Page 45 Comic & Graphic Novel Reviews August 2018 week four

Kill Or Be Killed vol 4 s/c (£14-99, Image) by Ed Brubaker & Sean Phillips, Elizabeth Breitweiser.

“Is everything all right, Dylan?”
“No… not really. But it will be.”

Will it?

It’s the KILL OR BE KILLED finale from the creators of THE FADE OUT, FATALE etc, and if the penultimate chapter’s cliffhanger is a narrative bombshell you couldn’t possibly see coming, then the final-page punchline is a visual whose eyes will bore into your own so hard and so deep – meeting your gaze directly, unflinchingly – that I defy you to look away. For a full five minutes I studied those dense, shining shadows, sweeping black lines and broad colour brushstrokes, so bold that anything behind became even more ethereal. Then, almost as soon as I looked away to flick back through the preceding four pages which made so much sense, I had to return almost immediately.

I think that’s the general idea with obsession.

And this all about obsession.

Up until now KILL OR BE KILLED has been the psychological self-examination of an educated young man with a gnawing sense of social justice but a fine line in convivial conversation as he descends into a surprisingly efficient mass murder spree.

 

 

That initial spree at least is all but over, though there’s always room for one more, don’t you think?

“Stairs are actually not that effective for killing people, in case you were wondering.
“Too many variables. You can never know for sure how someone’s going to land…
“Or if they’re going to break their neck.”

You may have to step in and finish the business on foot.

“I get away with this, by the way.”

The narrative is as charming as disarming as ever: even the chapter breaks (originally the ends to each monthly issue) add to the illusion of this being an off-the-cuff account.

“Shit, I completely forgot.
“Sorry.
“We’ll have to talk about that next time.”

In KILL OR BE KILLED VOLUME 3.I wrote about the disconnect between Dylan’s wretched preoccupations and the beauty which surrounds him which he, cruelly, has no mental access to, and it is only accentuated further on the first two pages here.

 

 

It’s something that comics can do ever so well under the right creators: when the words and the pictures ‘disagree’. Jon Klassen has made a career out of this for comedic, Young Readers purposes. This is tragic instead.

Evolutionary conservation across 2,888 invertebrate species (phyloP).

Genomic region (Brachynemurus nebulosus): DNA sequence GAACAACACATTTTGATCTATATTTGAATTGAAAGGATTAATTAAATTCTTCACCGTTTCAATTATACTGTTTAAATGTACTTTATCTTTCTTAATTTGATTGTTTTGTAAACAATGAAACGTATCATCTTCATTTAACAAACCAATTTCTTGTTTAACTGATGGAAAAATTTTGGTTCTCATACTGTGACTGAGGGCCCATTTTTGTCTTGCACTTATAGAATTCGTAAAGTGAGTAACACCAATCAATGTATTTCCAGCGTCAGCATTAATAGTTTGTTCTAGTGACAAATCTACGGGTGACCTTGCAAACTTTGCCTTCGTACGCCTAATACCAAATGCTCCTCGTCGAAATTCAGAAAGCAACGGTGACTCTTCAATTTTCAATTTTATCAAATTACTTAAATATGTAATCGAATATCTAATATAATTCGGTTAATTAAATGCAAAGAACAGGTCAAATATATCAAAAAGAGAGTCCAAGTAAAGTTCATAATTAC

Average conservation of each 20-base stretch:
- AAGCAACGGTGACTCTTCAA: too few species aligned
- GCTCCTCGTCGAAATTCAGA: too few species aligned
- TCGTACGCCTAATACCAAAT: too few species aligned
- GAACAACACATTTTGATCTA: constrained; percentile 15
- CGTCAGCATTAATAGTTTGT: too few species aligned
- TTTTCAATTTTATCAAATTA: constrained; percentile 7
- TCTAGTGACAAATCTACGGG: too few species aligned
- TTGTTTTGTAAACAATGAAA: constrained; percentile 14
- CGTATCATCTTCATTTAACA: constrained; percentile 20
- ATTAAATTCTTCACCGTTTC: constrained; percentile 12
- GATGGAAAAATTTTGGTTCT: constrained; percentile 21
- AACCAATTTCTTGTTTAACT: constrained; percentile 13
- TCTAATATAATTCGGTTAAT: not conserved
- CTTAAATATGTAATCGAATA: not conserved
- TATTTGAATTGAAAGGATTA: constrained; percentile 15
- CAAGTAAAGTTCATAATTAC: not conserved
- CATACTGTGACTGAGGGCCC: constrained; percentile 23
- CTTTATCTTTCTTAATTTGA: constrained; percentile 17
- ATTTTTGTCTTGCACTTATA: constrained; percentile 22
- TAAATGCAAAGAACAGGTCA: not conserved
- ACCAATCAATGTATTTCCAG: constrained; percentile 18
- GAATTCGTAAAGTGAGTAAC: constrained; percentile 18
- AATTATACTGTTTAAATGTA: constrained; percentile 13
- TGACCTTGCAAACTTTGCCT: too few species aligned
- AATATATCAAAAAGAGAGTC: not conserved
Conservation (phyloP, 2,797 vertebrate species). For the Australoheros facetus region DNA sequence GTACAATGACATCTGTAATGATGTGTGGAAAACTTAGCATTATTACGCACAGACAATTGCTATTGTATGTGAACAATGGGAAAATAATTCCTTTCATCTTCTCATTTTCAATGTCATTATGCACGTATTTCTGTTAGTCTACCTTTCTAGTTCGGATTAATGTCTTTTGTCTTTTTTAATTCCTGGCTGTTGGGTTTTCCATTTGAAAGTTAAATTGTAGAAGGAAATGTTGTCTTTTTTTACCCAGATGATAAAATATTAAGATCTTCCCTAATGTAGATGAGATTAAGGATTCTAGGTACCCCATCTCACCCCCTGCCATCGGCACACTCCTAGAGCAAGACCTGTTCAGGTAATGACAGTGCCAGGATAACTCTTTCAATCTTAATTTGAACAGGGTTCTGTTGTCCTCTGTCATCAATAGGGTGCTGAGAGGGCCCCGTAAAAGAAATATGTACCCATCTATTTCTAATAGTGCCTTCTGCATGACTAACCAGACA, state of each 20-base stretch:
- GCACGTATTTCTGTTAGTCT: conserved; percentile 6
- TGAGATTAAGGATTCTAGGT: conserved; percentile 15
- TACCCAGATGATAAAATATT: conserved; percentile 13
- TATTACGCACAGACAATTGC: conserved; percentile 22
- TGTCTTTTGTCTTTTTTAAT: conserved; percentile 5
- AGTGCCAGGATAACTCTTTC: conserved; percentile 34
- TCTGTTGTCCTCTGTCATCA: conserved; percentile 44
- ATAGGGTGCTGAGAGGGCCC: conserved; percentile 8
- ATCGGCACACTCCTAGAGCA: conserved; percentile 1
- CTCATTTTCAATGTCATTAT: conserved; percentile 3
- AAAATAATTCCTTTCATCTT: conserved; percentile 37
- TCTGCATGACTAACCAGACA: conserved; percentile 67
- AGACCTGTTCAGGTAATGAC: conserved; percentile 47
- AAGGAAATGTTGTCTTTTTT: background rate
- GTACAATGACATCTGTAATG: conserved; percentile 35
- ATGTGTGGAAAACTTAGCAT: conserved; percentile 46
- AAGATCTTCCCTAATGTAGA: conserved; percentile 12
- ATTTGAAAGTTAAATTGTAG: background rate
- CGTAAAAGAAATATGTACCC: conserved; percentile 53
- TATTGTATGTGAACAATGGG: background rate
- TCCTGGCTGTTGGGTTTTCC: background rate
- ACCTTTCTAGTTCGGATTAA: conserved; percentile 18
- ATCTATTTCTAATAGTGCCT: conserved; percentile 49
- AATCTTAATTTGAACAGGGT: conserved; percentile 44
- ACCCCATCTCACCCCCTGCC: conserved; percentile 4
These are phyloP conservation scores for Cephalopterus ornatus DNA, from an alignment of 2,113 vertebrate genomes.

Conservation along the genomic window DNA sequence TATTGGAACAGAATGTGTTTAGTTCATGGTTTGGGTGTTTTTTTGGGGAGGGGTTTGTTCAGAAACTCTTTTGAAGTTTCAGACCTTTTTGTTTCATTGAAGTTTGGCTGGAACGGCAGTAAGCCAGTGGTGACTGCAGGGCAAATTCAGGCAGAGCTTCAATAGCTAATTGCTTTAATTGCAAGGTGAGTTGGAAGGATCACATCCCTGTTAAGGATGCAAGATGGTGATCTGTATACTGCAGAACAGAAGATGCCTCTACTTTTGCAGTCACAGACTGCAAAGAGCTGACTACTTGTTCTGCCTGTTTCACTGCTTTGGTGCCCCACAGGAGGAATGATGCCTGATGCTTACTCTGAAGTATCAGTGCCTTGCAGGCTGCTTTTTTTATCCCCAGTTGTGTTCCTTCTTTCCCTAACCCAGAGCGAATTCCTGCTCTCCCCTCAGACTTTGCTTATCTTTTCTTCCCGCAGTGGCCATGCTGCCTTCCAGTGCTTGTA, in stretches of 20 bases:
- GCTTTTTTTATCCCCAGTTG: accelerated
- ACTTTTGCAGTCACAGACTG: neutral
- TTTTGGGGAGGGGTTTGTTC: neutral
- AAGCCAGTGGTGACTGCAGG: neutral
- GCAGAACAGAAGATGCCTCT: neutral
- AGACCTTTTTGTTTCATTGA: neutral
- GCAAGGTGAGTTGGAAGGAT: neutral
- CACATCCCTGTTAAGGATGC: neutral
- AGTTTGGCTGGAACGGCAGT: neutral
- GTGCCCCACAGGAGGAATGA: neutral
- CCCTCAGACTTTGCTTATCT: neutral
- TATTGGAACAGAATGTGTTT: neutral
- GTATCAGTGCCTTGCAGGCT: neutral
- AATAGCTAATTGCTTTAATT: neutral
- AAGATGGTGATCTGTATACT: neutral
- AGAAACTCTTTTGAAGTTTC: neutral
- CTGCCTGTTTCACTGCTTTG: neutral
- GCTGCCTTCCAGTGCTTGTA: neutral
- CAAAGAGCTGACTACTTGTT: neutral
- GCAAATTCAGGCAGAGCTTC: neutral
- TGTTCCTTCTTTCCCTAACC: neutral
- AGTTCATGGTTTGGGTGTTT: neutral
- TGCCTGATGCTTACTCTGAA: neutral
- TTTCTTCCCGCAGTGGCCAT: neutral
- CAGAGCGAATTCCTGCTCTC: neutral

Look at the exquisite silver livery on these idyllic snow-swept scenes and the rapture being relished by those able to fully inhabit those landscapes by being in the moment and sharing between them its gift!

 

 

Now read the words of a perceived grinding life and the fall of the world into geopolitical disorder. “Sad” doesn’t begin to cover it. In volume three of KILL OR BE KILLED Dylan consciously castigated himself thus:

“I’d been so stupid… We’re all so stupid all the time.”
“We stop noticing our miracles.”

Yet within that same volume he almost immediately failed to retain that self-knowledge. It wasn’t wilful, it wasn’t negligent. It was because he was trapped, in his own head and his immediate circumstances of needing to act or the love of his life would be dead. Now he is shackled once again, even further removed from this extraordinary, ordinary joy, and the windows through which he is looking are barred.

The cover may give you a clue, but only on reading this will you understand how he got himself sectioned. It has nothing to do with volume three whatsoever. This is an entirely new development, and, to begin with, Dylan is quite content to be locked up, for it means that the outside world should be safe from him.

It isn’t. Nor is he, from what he has left behind him outside.

 

 

Expect Breitweiser blizzards so dense that they will all but obliterate your vision, which will give Dylan ample opportunity to talk about climate change, industry, government, and the war between wealth and accountability. It will also give the unexpected ample opportunity to sneak unseen upon the unwary.

Sorry…? Oh, you’re halfway through this book and just remembered that sentence. You think I’m referring to that snow storm! Haha!

I’m not.

I’ve run out of time, but it’s also worth studying all the different hair treatments throughout the series. Yes, hair!

 

 

Dylan’s mother’s is completely different from the others’ not only in style but in its method of rendition, far closer to Kira’s. Phillips goes to great lengths to draw identifiable, individual strands of hair for both women and men, whereas Dylan’s mum’s is lifted by mousse to look like a meringue or Mr Whippy.

For far longer, more in-depth reviews, please see previous editions of KILL OR BE KILLED.

SLH

Buy Kill Or Be Killed vol 4 s/c and read the Page 45 review here

Idle Days (£14-99, FirstSecond) by Thomas Desaulniers-Brousseau & Simon Leclerc.

“It would only be a matter of minutes.
“You’re alone here.
“By the time the flames are seen, there would be nothing to be done.
“And then… oblivion.”